You Grumpy Old Blogger!

17 October 2007

Is it me, or is all this social media making me grumpy?

Today I’ve had someone who sent me a message on Facebook in order to try and sell their creative design services as well as a researcher from one of the UK media databases wanting to list me as a blogger in their database so that PRs can spam me.

In these two instances, I think I have a good case for being grumpy. Firstly, it’s against Facebook’s Terms of Use to use the platform for unauthorised advertising. Secondly, I’d rather someone read my blog before spamming me (and notice that I actually work for one of the biggest PR firms in the world) rather than just get my details from a database.

I think it’s going to take an industry-wide effort to stamp out bad practice in blogger relations, rather than a single vendor adding bloggers to their databases. I’m waiting to hear what they intend to do to any of their customers who ignore bloggers’ preferences. I’d bet they won’t get their accounts cancelled.

Share and Enjoy:
  • Digg
  • Facebook
  • Google Bookmarks
  • email
  • NewsVine
  • Slashdot
  • StumbleUpon
  • Twitter

8 Responses to “You Grumpy Old Blogger!”

  1. Stuart Bruce

    Niall, you are being a bit grumpy. I got the email from the UK media database and to be fair to them they’ve got it pretty right. You can reply and say you don’t want to be in and if you do say what you’re interested in. Compare that to one of the big US media database companies who just included me (and hundreds of others including Tom Coates of plasticbag). They didn’t bother to ask and have my information totally wrong (they think I’m based in the US and write about Federal government). As a result I (and all the others) get hundreds of spam emails from lazy (or stupid) PRs who just use the database and don’t do their homework. You see I’m grumpy too now.

  2. You Grumpy Old Blogger! at

    PingBack from

  3. Niall Cook

    There you go, Stuart. See how easy it is. I agree that they’re at least being considerate in their approach, which they should be applauded for.

    That said, I don’t really see what value there is in being listed in a proprietary database with a restricted reach, and no sanctions for non-compliance. I’d much rather see a publicly accessible system (non-profit even) with the backing of some of the big PR agencies, where bloggers can manage their preferences on an ongoing basis (and maybe even display a widget on their blog), and where there are clear penalties for those PRs who choose to ignore those preferences.

  4. You Grumpy Old Blogger! — Stamp collection

    PingBack from

  5. Weekly blog post coverage « Online Tools, Collaboration and Knowledge Management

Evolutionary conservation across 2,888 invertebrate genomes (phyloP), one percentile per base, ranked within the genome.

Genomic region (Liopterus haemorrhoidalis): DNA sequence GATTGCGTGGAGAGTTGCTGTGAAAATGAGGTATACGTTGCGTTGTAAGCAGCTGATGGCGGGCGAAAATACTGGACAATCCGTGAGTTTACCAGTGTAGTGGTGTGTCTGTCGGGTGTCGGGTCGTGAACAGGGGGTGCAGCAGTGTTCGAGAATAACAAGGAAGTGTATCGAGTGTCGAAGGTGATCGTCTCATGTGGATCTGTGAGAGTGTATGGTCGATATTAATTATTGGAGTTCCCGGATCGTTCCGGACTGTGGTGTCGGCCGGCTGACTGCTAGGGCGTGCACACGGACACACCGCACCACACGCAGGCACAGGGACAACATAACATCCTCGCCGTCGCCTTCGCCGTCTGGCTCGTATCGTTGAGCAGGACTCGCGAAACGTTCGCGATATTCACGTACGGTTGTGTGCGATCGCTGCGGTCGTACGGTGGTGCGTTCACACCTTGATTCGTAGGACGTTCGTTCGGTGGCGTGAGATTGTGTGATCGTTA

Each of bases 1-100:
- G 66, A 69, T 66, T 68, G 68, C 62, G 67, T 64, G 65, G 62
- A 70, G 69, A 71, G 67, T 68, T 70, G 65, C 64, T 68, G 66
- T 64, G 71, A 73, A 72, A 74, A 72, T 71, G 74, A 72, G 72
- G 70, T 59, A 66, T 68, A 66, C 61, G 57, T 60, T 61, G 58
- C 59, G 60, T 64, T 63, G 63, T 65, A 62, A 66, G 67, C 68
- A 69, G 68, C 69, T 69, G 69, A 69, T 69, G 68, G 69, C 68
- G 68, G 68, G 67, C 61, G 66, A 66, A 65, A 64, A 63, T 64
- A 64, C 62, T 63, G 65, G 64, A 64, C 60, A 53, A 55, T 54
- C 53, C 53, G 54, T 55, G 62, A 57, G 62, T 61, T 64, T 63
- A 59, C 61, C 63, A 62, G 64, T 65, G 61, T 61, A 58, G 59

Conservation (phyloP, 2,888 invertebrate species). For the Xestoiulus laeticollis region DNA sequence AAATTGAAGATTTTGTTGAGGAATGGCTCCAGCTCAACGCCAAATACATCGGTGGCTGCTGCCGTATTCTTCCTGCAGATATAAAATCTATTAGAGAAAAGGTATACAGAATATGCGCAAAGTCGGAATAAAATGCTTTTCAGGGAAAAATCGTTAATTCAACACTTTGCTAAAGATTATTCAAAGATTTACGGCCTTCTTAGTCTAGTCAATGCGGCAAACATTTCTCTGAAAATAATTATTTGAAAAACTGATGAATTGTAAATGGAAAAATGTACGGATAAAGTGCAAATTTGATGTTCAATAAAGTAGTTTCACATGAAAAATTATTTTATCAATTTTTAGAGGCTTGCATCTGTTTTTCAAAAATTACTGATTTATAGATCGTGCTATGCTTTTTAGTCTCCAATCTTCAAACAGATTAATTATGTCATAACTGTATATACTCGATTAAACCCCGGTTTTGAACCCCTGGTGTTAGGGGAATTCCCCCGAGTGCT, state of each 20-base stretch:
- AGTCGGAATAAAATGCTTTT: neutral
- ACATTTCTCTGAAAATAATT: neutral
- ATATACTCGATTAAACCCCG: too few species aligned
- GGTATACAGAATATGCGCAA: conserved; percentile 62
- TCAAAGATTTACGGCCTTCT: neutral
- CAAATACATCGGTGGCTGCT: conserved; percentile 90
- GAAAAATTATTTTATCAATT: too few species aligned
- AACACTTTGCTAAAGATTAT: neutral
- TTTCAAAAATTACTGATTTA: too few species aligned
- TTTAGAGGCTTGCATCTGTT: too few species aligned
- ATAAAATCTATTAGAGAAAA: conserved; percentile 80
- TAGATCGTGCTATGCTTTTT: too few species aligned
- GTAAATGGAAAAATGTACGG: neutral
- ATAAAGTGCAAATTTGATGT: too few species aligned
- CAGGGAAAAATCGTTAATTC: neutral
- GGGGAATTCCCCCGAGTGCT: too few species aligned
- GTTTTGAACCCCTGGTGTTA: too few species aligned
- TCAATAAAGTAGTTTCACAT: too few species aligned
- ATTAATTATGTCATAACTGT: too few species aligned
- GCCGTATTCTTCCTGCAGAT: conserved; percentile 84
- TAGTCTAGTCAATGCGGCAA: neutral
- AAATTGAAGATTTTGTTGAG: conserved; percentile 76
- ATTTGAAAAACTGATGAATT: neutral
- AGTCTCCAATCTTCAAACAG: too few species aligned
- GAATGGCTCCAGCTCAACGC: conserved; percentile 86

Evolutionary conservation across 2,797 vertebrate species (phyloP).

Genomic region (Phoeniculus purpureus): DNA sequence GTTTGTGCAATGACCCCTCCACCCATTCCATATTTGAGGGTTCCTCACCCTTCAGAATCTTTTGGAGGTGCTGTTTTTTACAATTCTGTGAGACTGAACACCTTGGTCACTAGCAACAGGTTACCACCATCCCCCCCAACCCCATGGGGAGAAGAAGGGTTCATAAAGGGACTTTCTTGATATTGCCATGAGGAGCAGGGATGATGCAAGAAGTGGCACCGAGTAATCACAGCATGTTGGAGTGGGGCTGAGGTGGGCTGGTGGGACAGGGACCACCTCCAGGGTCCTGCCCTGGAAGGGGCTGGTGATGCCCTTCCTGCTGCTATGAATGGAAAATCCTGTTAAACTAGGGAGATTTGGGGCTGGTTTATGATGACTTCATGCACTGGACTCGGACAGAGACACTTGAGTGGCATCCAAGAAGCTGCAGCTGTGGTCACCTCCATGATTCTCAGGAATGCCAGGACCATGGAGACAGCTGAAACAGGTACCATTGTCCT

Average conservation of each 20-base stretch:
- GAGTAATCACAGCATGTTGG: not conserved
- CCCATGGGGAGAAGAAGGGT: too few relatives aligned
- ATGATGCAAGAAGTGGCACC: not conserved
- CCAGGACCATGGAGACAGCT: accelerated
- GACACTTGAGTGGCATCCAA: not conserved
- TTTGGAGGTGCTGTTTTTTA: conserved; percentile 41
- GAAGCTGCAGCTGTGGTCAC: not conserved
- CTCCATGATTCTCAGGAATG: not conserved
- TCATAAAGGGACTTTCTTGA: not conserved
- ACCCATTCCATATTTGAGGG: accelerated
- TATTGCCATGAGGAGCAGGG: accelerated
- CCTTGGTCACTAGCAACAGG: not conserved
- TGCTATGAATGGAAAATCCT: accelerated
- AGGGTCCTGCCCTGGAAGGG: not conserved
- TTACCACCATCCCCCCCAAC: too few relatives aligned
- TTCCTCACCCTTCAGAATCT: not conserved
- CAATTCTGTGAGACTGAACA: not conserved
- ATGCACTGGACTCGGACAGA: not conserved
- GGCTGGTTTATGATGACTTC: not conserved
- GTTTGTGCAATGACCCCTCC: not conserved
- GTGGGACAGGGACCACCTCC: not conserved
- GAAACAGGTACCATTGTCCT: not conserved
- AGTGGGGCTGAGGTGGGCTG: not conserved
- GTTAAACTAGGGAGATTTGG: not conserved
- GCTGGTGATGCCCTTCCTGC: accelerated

PingBack from

  6. Daryl Willcox

    Firstly, sorry for coming to this conversation so late.

    Anyway, you’ve raised some really good points here about blogs and media databases and it’s good to see the issue debated.

    There is a demand from our customers to include the top blogs in each sector, so that’s what we’re doing – but we’re doing it carefully so as to respect bloggers’ preferences.

    As for the what’s in it for to the individual blogger – well I think there is some value. PR professionals often point their clients in the direction of relevant blogs, therefore boosting audiences.

    I agree totally with your concerns about bad blogger relations, I’ve come across a couple of horrendous examples recently. But I guess just like there has always been bad media relations (something I know all to well as an ex-journalist) there will probably always be bad blogger relations too, sadly.

  7. Niall Cook

    Thanks for stopping by, Daryl. I don’t disagree with your rationale, but I think that as a media database provider you really have to consider your role in fuelling these bad practices.

    What’s driving the demand you mention, I wonder? My bet is that it’s because PRs (and more usually their clients) want to include the top bloggers on their press release lists. Time after time we have seen why firing off press releases at bloggers is the cause of these horrendous examples (it fact, it’s not relations at all, but spam).

    As far as most bloggers are concerned right now, there is no difference between PR people using media databases and spammers using email addresses harvested from the web. I think there is a job to be done to convince them otherwise.

  8. Daryl Willcox

    I honestly don’t believe we’re fuelling bad practice. In fact, I believe the opposite. By including considerable detail in our media database about each blogger’s preferences we are helping to educate PR professionals in how to engage with social media.

    We are finding that individual bloggers, just like individual traditional media outlets, work differently – and they prefer to be communicated with in different ways. Any blogger can say "no press releases please, ever" in his or her directory listing. FeaturesExec should help improve PR to blogger relations, not make it worse.

    However, I think there is probably even more we can do to educate our user community. I’m going to put some thought into that one.

Leave a Reply